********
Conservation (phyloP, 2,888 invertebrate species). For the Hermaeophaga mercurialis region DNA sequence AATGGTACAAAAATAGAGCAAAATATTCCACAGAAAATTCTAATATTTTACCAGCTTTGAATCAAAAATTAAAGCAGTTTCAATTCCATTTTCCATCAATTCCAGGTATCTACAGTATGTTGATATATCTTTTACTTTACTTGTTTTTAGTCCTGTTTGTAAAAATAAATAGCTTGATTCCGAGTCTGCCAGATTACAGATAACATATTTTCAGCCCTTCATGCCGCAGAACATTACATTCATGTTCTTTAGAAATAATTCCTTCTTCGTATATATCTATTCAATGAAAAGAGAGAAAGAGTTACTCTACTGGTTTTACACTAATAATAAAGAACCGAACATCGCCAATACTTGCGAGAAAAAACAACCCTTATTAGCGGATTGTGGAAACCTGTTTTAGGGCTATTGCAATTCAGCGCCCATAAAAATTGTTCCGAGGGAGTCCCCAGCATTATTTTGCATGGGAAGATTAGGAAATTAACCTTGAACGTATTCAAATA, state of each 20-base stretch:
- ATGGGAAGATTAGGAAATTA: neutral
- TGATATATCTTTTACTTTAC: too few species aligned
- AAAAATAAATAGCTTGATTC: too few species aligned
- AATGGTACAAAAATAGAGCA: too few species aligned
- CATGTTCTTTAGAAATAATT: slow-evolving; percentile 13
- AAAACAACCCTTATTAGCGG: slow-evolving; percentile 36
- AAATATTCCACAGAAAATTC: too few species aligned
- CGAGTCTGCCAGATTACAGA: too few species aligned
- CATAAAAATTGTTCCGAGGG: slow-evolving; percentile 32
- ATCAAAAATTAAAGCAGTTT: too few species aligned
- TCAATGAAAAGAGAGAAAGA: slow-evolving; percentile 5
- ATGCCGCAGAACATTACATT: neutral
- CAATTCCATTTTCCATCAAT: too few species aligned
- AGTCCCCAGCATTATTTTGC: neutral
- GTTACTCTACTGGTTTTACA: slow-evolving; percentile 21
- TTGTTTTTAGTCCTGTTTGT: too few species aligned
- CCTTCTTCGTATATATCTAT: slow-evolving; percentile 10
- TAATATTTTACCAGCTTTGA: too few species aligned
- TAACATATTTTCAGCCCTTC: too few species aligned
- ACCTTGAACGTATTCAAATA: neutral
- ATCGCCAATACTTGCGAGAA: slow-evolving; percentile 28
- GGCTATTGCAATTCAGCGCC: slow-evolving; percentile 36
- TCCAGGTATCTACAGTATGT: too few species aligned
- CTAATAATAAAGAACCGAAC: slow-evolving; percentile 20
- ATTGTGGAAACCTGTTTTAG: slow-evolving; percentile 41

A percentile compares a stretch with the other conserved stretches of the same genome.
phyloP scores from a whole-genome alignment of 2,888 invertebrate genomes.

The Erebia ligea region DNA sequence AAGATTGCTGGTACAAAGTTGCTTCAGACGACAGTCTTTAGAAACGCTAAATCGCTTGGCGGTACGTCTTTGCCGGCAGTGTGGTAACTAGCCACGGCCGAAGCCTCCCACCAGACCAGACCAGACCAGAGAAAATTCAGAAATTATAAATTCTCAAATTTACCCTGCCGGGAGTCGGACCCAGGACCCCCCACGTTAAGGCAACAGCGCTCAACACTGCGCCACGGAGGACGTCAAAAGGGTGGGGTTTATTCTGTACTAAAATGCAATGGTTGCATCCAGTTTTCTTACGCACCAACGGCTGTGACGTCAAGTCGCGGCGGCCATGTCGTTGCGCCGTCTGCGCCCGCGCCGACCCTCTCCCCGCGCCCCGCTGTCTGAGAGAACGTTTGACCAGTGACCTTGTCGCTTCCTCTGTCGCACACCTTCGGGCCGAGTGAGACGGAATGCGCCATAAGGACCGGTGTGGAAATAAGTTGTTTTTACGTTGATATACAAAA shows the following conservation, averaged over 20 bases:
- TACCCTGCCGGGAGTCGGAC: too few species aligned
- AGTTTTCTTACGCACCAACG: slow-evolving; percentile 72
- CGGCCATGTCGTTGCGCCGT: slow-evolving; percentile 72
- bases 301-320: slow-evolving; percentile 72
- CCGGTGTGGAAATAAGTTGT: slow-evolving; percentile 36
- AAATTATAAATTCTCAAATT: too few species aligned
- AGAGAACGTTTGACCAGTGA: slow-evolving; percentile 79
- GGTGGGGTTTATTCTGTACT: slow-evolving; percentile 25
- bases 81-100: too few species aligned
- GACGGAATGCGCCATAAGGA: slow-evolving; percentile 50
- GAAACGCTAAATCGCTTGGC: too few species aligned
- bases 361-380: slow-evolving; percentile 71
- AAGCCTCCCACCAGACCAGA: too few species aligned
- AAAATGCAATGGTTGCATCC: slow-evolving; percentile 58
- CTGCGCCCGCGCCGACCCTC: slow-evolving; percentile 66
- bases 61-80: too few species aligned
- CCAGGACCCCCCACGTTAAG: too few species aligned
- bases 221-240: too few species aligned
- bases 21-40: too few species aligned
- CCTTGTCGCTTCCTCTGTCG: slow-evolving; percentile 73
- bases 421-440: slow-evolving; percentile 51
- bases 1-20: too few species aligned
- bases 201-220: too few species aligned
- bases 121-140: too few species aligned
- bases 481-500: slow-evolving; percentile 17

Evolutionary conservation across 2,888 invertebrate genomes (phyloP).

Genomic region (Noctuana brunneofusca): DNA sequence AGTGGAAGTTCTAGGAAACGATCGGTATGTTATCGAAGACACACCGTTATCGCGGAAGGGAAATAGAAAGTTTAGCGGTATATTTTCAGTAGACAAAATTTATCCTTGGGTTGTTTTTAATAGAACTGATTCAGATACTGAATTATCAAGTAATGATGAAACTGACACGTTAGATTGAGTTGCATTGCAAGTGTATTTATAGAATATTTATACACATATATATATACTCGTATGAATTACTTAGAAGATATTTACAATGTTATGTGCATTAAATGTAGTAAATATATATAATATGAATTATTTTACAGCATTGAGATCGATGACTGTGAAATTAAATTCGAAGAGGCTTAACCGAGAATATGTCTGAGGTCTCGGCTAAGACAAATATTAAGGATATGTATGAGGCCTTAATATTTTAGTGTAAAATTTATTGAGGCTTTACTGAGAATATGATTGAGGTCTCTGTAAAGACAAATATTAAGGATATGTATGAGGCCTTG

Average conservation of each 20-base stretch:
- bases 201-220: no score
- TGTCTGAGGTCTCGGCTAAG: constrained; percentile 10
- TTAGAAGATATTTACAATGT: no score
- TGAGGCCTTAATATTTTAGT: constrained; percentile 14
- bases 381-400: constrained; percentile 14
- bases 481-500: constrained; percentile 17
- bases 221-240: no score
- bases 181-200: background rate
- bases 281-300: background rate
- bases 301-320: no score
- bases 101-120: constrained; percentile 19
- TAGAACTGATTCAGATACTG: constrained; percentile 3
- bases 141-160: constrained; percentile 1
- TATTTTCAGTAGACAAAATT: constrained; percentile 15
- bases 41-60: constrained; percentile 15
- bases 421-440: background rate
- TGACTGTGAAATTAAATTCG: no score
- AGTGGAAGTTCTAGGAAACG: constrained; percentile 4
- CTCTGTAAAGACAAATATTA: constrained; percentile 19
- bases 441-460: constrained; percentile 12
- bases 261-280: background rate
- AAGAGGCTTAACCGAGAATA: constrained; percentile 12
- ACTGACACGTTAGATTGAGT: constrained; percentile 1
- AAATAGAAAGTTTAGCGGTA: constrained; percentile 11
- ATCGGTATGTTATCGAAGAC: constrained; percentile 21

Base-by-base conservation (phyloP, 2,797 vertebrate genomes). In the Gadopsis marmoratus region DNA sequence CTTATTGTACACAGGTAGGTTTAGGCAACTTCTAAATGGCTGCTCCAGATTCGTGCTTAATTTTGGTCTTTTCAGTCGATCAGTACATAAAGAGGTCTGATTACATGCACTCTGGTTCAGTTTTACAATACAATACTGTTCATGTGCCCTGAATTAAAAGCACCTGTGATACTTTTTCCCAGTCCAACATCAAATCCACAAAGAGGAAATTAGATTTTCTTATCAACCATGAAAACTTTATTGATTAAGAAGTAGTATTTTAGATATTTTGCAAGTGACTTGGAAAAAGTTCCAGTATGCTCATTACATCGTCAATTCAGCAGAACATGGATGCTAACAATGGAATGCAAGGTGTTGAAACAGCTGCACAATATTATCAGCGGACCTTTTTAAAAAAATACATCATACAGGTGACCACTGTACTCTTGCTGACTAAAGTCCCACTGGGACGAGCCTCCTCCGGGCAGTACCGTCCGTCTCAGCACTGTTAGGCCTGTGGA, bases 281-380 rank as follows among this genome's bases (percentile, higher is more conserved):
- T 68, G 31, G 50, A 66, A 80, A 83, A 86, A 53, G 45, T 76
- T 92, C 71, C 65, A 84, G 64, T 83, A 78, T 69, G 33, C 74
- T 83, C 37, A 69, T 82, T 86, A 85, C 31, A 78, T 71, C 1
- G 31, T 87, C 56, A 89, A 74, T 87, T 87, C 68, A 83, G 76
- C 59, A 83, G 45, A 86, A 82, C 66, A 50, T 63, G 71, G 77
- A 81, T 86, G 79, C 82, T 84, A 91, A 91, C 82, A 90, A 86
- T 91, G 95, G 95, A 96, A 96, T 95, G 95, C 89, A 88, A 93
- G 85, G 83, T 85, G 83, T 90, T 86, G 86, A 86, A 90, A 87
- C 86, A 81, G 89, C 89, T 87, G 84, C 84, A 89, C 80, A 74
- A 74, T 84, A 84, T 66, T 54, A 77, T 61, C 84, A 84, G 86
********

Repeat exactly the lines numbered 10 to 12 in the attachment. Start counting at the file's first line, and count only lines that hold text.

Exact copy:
- CATAAAAATTGTTCCGAGGG: slow-evolving; percentile 32
- ATCAAAAATTAAAGCAGTTT: too few species aligned
- TCAATGAAAAGAGAGAAAGA: slow-evolving; percentile 5